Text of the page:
Floodline Warnings Direct
This is a free service that gives you advance warning of flooding in your area. The warning is issued as an automated message that can be received by your home phone, mobile phone, email, pager and fax. You can find out more information or sign up for this free service by calling Floodline on 0845 988 1188 or Typetalk 0845 602 6340.
Sign up online for flood warnings
A flood in your home may be caused by various sources
- Burst water pipes
- Flooding during heavy storms causing overloading of sewers or drains
- Overland flooding due to high water table or more likely due to overloaded rivers and streams
- Flooding due to failure of tanks and reservoirs is unlikely
If you live in a flood risk area, the Environment Agency will probably have issued you with flooding guidelines. These are the stages of flood warnings as issued by the agency:
- Flood Alert: flooding is possible, be prepared
- Flood Warning: flooding is expected, immediate action required
- Severe Flood Warning: severe flooding, danger to life
- All clear: an all clear will be issued when flood watches or warnings are no longer in force. Flood water levels receding. Check all is safe to return. Seek advice.
Prepare for flooding
An information guide is now available for residents to help prepare for flooding.
What to do after a flood
Put your own safety first at all times.
- Avoid electrical shock, wear rubber boots. Keep electrical extension cables out of water. If you have any doubts about the safety of gas or electrical systems get professional advice.
- Make sure all electrical appliances are properly switched off before electricity is restored.
- If your fuse board or sockets have been submerged do not switch the power on until the system has been checked by an electrician.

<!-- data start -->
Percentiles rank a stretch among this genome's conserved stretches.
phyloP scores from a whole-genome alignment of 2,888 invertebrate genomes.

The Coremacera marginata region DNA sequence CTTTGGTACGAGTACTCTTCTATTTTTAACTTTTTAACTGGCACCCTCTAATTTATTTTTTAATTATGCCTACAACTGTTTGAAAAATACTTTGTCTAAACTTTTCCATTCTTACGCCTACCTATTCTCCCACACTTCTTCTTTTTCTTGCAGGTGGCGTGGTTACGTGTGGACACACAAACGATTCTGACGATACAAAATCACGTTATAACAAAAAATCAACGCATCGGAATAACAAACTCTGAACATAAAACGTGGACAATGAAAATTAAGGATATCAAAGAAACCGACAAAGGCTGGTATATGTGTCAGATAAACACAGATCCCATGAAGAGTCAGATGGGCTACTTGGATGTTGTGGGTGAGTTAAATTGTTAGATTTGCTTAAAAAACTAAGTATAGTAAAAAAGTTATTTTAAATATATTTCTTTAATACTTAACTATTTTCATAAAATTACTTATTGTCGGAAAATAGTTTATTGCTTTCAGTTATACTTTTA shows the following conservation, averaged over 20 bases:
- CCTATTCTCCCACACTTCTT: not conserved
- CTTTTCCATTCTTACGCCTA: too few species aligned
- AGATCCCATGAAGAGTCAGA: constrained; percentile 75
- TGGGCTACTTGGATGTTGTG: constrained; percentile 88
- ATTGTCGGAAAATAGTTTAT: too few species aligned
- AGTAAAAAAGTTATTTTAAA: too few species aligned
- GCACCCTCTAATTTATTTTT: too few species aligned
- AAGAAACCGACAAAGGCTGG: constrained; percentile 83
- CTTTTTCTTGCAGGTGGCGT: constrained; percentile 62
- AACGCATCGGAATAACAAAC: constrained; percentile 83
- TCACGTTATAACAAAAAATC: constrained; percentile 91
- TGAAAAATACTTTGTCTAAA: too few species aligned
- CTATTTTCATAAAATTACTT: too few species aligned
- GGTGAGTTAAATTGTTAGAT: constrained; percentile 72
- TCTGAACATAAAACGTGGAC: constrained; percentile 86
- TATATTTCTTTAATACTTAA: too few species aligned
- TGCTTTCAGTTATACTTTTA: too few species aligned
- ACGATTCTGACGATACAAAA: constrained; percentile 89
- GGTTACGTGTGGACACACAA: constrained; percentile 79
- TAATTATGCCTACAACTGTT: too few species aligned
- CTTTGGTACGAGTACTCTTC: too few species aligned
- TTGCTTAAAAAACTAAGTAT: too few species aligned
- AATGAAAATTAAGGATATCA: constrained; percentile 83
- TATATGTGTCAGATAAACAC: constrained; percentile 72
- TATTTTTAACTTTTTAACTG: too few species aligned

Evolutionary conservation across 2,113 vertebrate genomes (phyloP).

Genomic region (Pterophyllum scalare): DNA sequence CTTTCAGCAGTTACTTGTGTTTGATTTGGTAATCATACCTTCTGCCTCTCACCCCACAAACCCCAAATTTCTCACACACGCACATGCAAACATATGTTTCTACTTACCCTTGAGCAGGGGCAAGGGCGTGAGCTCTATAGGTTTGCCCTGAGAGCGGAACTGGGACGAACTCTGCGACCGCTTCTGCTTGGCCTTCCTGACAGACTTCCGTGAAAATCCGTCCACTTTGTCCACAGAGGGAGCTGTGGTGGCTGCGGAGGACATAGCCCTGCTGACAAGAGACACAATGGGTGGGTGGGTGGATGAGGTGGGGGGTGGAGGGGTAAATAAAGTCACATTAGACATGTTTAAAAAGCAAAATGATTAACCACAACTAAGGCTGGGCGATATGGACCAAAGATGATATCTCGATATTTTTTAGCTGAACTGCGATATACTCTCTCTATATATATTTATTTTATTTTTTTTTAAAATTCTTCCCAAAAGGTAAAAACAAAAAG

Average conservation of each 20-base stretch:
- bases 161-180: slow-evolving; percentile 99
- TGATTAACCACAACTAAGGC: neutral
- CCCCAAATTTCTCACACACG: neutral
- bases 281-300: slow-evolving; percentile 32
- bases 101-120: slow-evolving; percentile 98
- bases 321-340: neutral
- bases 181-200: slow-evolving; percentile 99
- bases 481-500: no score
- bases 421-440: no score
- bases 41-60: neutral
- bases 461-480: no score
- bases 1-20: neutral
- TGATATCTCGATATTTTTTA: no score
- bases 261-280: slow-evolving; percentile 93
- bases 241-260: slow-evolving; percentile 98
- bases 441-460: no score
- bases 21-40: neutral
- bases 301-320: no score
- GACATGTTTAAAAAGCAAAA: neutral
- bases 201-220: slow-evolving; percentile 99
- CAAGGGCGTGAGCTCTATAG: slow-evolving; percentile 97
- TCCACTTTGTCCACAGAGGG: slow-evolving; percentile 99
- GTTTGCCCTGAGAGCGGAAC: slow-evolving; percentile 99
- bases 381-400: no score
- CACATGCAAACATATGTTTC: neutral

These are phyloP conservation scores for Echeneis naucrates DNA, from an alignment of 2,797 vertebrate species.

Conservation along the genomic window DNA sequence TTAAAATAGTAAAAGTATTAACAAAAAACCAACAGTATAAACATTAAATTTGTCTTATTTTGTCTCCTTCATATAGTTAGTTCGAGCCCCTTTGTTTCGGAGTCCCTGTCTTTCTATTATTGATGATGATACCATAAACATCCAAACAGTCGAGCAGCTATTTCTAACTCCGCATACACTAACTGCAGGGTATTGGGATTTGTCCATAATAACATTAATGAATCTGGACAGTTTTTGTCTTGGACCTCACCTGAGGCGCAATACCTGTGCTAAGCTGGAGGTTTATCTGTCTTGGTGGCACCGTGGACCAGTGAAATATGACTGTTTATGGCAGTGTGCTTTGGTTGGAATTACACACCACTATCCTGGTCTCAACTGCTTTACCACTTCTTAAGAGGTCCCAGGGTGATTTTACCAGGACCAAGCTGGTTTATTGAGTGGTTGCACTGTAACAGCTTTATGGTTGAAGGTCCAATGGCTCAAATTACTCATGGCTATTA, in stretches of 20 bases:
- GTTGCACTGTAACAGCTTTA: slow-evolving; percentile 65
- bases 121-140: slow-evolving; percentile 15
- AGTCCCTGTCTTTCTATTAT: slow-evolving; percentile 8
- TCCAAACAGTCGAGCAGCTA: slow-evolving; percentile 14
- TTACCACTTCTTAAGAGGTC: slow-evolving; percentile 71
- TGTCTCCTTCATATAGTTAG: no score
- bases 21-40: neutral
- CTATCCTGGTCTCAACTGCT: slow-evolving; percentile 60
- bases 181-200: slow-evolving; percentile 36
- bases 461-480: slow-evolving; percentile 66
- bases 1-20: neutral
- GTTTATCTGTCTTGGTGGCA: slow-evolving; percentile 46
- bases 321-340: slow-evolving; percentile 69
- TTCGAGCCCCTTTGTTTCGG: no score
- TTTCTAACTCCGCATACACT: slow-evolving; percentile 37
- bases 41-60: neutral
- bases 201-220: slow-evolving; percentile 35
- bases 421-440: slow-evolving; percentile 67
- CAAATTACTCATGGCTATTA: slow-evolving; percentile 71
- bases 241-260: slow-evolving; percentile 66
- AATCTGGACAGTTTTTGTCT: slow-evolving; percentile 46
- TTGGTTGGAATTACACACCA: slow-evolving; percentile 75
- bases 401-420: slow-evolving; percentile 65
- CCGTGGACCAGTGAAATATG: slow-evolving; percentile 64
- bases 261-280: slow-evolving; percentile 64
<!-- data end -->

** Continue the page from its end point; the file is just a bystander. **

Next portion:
- If your gas meter or any gas appliance has been submerged, contact the British Gas emergency freephone 0800 111 999 before switching the gas on or trying to light any appliance.
- Record details of any damage with photographs or video if possible.
- Contact your insurance company.
- Work out an action plan to: remove all water, mud and other debris. Rinse away contamination inside the house. Remove the rinse water, disinfect and dry out your home and salvageable possessions.
- Assemble equipment and supplies: ensure you have gloves, masks and other protective gear, buckets, mops, squeegees, plastic bags, bleach, detergent and also containers for soaking bedding and clothing, and lines to hang them to dry. You may also need to hire extension cables, submersible pumps, wet/dry vacuum cleaners, dehumidifiers or space heaters.
- Valuable papers that have been damaged should be stored in a freezer until you have time to work on them.
Cleaning your home
Always use household gloves to protect your hands.
- Cover open cuts and wounds on exposed skin with waterproof plaster.
- Remove all soft furnishings and fittings that are damaged beyond repair.
- Remove dirty water and silt from the property including the space under the ground floor (if you have suspended floors). This space under the ground floor may need to be pumped out.